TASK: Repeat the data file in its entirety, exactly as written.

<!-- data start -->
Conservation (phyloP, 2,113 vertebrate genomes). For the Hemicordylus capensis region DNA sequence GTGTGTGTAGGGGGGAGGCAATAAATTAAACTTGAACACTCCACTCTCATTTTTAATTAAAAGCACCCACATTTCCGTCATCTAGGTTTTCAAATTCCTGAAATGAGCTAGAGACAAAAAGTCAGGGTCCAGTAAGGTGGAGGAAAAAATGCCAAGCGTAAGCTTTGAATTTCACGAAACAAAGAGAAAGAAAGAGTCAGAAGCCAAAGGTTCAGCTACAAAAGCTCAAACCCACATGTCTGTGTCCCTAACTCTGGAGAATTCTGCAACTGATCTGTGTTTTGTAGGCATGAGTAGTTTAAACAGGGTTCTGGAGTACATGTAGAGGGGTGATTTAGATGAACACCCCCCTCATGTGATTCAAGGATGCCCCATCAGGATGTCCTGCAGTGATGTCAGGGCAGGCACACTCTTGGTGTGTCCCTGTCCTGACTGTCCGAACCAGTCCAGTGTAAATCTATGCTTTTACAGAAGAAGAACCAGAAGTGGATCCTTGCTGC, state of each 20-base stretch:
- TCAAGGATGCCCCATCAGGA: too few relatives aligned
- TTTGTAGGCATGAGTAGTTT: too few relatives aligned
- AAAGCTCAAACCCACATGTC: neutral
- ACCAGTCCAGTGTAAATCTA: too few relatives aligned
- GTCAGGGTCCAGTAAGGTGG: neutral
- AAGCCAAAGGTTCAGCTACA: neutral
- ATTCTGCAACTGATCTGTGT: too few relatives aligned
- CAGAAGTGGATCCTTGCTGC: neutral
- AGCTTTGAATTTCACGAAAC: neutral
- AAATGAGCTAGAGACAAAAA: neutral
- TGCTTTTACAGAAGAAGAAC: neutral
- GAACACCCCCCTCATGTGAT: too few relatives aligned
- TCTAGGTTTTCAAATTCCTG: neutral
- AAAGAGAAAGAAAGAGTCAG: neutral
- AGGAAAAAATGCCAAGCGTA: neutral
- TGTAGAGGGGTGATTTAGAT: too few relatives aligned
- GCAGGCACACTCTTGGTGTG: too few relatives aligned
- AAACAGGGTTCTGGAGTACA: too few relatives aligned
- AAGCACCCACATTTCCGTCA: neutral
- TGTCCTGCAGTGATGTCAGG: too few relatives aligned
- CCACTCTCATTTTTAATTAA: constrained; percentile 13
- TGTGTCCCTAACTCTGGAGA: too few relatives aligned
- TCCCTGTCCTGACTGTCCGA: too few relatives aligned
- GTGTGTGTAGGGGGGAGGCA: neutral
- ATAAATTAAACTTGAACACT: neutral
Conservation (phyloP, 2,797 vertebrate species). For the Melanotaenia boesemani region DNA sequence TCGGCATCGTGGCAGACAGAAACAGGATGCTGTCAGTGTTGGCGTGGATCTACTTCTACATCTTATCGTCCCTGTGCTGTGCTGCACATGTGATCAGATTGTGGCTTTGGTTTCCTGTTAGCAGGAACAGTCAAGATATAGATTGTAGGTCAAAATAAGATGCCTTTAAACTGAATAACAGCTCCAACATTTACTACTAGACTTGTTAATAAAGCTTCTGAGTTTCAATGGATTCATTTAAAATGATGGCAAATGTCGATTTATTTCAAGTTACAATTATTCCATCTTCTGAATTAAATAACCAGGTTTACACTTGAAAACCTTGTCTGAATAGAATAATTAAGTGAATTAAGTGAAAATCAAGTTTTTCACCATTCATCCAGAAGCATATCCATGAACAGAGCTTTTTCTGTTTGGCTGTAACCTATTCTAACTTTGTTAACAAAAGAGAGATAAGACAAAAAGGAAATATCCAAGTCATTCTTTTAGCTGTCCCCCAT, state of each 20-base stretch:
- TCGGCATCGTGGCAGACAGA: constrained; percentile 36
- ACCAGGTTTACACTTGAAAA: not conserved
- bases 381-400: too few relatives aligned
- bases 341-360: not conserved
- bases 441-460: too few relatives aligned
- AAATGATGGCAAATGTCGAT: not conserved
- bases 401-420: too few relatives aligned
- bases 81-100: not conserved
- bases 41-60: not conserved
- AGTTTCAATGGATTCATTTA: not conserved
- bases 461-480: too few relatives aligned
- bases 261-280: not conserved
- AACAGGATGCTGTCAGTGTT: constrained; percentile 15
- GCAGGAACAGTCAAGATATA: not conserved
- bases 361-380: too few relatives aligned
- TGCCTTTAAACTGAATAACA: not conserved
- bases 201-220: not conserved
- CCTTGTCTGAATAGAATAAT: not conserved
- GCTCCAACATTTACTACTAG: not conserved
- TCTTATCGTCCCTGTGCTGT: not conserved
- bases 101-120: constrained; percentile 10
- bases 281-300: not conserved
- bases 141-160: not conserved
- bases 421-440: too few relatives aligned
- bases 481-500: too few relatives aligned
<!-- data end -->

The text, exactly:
Conservation (phyloP, 2,113 vertebrate genomes). For the Hemicordylus capensis region DNA sequence GTGTGTGTAGGGGGGAGGCAATAAATTAAACTTGAACACTCCACTCTCATTTTTAATTAAAAGCACCCACATTTCCGTCATCTAGGTTTTCAAATTCCTGAAATGAGCTAGAGACAAAAAGTCAGGGTCCAGTAAGGTGGAGGAAAAAATGCCAAGCGTAAGCTTTGAATTTCACGAAACAAAGAGAAAGAAAGAGTCAGAAGCCAAAGGTTCAGCTACAAAAGCTCAAACCCACATGTCTGTGTCCCTAACTCTGGAGAATTCTGCAACTGATCTGTGTTTTGTAGGCATGAGTAGTTTAAACAGGGTTCTGGAGTACATGTAGAGGGGTGATTTAGATGAACACCCCCCTCATGTGATTCAAGGATGCCCCATCAGGATGTCCTGCAGTGATGTCAGGGCAGGCACACTCTTGGTGTGTCCCTGTCCTGACTGTCCGAACCAGTCCAGTGTAAATCTATGCTTTTACAGAAGAAGAACCAGAAGTGGATCCTTGCTGC, state of each 20-base stretch:
- TCAAGGATGCCCCATCAGGA: too few relatives aligned
- TTTGTAGGCATGAGTAGTTT: too few relatives aligned
- AAAGCTCAAACCCACATGTC: neutral
- ACCAGTCCAGTGTAAATCTA: too few relatives aligned
- GTCAGGGTCCAGTAAGGTGG: neutral
- AAGCCAAAGGTTCAGCTACA: neutral
- ATTCTGCAACTGATCTGTGT: too few relatives aligned
- CAGAAGTGGATCCTTGCTGC: neutral
- AGCTTTGAATTTCACGAAAC: neutral
- AAATGAGCTAGAGACAAAAA: neutral
- TGCTTTTACAGAAGAAGAAC: neutral
- GAACACCCCCCTCATGTGAT: too few relatives aligned
- TCTAGGTTTTCAAATTCCTG: neutral
- AAAGAGAAAGAAAGAGTCAG: neutral
- AGGAAAAAATGCCAAGCGTA: neutral
- TGTAGAGGGGTGATTTAGAT: too few relatives aligned
- GCAGGCACACTCTTGGTGTG: too few relatives aligned
- AAACAGGGTTCTGGAGTACA: too few relatives aligned
- AAGCACCCACATTTCCGTCA: neutral
- TGTCCTGCAGTGATGTCAGG: too few relatives aligned
- CCACTCTCATTTTTAATTAA: constrained; percentile 13
- TGTGTCCCTAACTCTGGAGA: too few relatives aligned
- TCCCTGTCCTGACTGTCCGA: too few relatives aligned
- GTGTGTGTAGGGGGGAGGCA: neutral
- ATAAATTAAACTTGAACACT: neutral
Conservation (phyloP, 2,797 vertebrate species). For the Melanotaenia boesemani region DNA sequence TCGGCATCGTGGCAGACAGAAACAGGATGCTGTCAGTGTTGGCGTGGATCTACTTCTACATCTTATCGTCCCTGTGCTGTGCTGCACATGTGATCAGATTGTGGCTTTGGTTTCCTGTTAGCAGGAACAGTCAAGATATAGATTGTAGGTCAAAATAAGATGCCTTTAAACTGAATAACAGCTCCAACATTTACTACTAGACTTGTTAATAAAGCTTCTGAGTTTCAATGGATTCATTTAAAATGATGGCAAATGTCGATTTATTTCAAGTTACAATTATTCCATCTTCTGAATTAAATAACCAGGTTTACACTTGAAAACCTTGTCTGAATAGAATAATTAAGTGAATTAAGTGAAAATCAAGTTTTTCACCATTCATCCAGAAGCATATCCATGAACAGAGCTTTTTCTGTTTGGCTGTAACCTATTCTAACTTTGTTAACAAAAGAGAGATAAGACAAAAAGGAAATATCCAAGTCATTCTTTTAGCTGTCCCCCAT, state of each 20-base stretch:
- TCGGCATCGTGGCAGACAGA: constrained; percentile 36
- ACCAGGTTTACACTTGAAAA: not conserved
- bases 381-400: too few relatives aligned
- bases 341-360: not conserved
- bases 441-460: too few relatives aligned
- AAATGATGGCAAATGTCGAT: not conserved
- bases 401-420: too few relatives aligned
- bases 81-100: not conserved
- bases 41-60: not conserved
- AGTTTCAATGGATTCATTTA: not conserved
- bases 461-480: too few relatives aligned
- bases 261-280: not conserved
- AACAGGATGCTGTCAGTGTT: constrained; percentile 15
- GCAGGAACAGTCAAGATATA: not conserved
- bases 361-380: too few relatives aligned
- TGCCTTTAAACTGAATAACA: not conserved
- bases 201-220: not conserved
- CCTTGTCTGAATAGAATAAT: not conserved
- GCTCCAACATTTACTACTAG: not conserved
- TCTTATCGTCCCTGTGCTGT: not conserved
- bases 101-120: constrained; percentile 10
- bases 281-300: not conserved
- bases 141-160: not conserved
- bases 421-440: too few relatives aligned
- bases 481-500: too few relatives aligned